On the Ham Nation podcast, or the perils of perpetual promotion.

Ham Nation is a relatively new weekly podcast that is brought to us through the power of the TWIT network, Leo Laporte’s mighty podcast empire. Fellow blogger KE9V had some comments on it, some of which I agree with, and some of which I do not.

Of Dits and Bits | KE9V’s Ham Radio Blog.

First, the positives. Hosts Bob Heil and Gordon West are practically legends in the world of ham radio. Both are charming gentlemen, deeply concerned with promoting ham radio.

And in a strange sort of way, that’s what I find to be most disconcerting about the show. It tries really, really hard to convince you that ham radio is exciting and relevant. I do firmly believe it’s a great hobby. Or more precisely, it’s a bunch of great hobbies, all united under the need to get a license to operate. Some aspects of the hobby I like better than others. I can appreciate that other people might like aspects of the hobby that I do not. I can also appreciate that some people might want to promote the hobby.

But I can’t help but think that we overstep our promotion of ham radio sometimes. In trying to understand why I feel that way, I see two primary causes.

First, in our haste to bring new people into the hobby, we try to talk about ham radio in a way that the uninitiated can understand. That’s okay, but unless we are careful, we end up never talking about anything else. And frankly, I see that a lot in the first ten episodes of Ham Nation. Like KE9V, I haven’t seen that there is anything being presented in Ham Nation that anyone whose been in the hobby for more than a year will care about. In an effort to make the hobby understandable to the layman, we are stripping out everything interesting from our hobby. We are providing no inspiration to deeper achievement in ham radio. We perpetually talk about what equipment to buy, but never talk about the equipment we build. We promote simple wire antennas, without working to provide information on more complex and therefore higher performing antenna systems. And Ham Nation has this in spades. It’s not too surprising: Gordon West has made a career out of selling study aids for ham radio and getting new people into the hobby. But I can’t help but wish that there was a podcast that actually talked about ham radio in a way that at least periodically reached beyond how to solder and your first wire antenna.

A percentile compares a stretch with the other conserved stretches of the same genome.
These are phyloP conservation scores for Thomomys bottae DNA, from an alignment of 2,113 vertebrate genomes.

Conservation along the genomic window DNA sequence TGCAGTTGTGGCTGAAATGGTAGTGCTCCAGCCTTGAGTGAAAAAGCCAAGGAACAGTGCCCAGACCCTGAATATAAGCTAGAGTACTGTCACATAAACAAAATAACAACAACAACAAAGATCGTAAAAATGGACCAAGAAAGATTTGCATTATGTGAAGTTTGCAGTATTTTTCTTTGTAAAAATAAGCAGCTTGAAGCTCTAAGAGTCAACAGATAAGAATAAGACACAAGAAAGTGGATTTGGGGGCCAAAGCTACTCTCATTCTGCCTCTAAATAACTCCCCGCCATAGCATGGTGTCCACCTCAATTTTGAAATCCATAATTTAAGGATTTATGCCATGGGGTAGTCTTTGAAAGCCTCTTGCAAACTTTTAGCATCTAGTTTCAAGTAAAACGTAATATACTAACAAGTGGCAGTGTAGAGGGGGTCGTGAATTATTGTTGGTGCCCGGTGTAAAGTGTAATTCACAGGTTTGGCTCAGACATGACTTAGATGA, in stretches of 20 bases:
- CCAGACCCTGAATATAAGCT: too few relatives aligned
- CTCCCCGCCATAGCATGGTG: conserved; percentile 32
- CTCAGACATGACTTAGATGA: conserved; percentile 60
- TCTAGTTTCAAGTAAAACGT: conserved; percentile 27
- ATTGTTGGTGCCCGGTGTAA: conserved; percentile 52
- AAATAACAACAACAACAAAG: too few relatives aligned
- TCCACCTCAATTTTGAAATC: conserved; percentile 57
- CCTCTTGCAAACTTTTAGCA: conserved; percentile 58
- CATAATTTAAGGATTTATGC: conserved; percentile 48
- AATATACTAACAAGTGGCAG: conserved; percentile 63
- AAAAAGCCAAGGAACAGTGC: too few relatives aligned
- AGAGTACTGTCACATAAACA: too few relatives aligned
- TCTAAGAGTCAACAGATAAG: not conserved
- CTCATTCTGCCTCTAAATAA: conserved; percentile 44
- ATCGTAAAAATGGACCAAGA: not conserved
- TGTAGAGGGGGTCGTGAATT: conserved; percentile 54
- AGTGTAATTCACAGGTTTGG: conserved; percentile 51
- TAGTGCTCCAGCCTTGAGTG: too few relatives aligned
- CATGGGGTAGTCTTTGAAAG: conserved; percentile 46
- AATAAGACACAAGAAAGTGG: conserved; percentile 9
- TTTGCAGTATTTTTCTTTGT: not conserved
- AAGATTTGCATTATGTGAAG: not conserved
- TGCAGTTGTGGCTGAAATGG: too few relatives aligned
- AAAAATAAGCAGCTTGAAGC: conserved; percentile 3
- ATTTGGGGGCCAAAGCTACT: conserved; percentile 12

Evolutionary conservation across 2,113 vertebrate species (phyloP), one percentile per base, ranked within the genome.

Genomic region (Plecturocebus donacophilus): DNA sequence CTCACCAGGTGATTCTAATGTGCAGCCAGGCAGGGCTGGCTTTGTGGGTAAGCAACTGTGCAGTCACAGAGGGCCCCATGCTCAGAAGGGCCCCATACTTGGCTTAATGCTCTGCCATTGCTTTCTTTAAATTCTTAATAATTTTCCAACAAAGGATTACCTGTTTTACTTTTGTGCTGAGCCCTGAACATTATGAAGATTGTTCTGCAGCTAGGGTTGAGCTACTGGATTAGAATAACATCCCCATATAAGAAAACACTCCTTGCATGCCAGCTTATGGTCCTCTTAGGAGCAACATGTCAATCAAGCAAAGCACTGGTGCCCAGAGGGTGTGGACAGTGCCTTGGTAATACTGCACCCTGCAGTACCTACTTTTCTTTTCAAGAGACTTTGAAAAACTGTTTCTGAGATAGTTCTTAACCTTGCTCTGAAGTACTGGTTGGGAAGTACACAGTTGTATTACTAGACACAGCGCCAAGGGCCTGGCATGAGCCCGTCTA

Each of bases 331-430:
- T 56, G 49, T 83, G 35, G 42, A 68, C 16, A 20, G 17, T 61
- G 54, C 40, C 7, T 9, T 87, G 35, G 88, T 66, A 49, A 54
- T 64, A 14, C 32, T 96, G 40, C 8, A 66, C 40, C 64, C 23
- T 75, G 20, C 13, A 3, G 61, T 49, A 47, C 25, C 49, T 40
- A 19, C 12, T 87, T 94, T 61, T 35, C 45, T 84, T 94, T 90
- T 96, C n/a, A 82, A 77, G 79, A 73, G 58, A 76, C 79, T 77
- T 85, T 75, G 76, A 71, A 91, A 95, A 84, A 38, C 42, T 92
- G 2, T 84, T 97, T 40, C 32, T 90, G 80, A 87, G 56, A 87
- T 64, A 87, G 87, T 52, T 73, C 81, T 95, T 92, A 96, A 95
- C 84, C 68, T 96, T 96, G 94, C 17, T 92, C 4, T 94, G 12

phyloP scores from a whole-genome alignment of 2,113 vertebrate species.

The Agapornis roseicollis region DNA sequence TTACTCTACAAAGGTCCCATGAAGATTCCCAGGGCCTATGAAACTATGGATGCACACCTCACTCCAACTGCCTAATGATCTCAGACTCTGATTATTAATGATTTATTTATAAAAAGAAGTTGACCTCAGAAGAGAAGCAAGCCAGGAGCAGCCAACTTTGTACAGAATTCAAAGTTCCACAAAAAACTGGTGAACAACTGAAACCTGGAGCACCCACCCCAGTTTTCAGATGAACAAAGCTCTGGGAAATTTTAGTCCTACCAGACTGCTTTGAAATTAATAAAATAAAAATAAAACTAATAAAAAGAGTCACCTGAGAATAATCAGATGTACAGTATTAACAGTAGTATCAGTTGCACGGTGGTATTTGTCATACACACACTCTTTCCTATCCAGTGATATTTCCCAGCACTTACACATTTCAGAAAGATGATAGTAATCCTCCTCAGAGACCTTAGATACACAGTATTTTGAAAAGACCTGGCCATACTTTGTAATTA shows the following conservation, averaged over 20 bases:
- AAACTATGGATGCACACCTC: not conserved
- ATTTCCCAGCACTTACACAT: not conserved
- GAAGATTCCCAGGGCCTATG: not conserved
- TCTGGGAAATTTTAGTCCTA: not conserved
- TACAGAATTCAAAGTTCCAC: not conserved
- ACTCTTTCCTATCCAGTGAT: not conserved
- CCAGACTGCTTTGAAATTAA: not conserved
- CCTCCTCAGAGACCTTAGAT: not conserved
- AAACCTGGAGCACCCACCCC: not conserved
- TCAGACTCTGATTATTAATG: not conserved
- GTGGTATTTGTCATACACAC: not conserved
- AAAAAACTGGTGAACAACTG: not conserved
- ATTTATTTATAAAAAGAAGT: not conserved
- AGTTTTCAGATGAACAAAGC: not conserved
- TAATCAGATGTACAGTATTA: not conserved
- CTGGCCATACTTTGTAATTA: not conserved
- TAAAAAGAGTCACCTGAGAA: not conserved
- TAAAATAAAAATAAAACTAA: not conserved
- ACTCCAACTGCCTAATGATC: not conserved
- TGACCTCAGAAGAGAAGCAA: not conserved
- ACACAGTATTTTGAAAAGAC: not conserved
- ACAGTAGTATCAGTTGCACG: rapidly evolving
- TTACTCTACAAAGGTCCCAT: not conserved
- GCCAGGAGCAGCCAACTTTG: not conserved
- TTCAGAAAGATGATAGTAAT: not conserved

Second, there is the idea that ham radio is unique among hobby in promoting virtue and intellectual development. Most hams are great people, but I believe that most people are great people. There are some really amazingly intelligent people in ham radio, but there are intelligent people in all walks of life, with all sorts of hobbies. I suspect that if your hobby was windsurfing, most of your fellow windsurfers would be good, intelligent people too. The difference is that windsurfers don’t spend a lot of time trying to convince you that windsurfers are really great people. They just accept that if you want to be a windsurfer, you’ll learn what you need to, and you’ll join a great group doing something they love. Hams want to convince you that they are a bunch of great guys, doing great stuff, but they seem to spend all their time talking about how great they are, and relatively little time showing you how great they are.

Ham Nation suffers from both of these ills.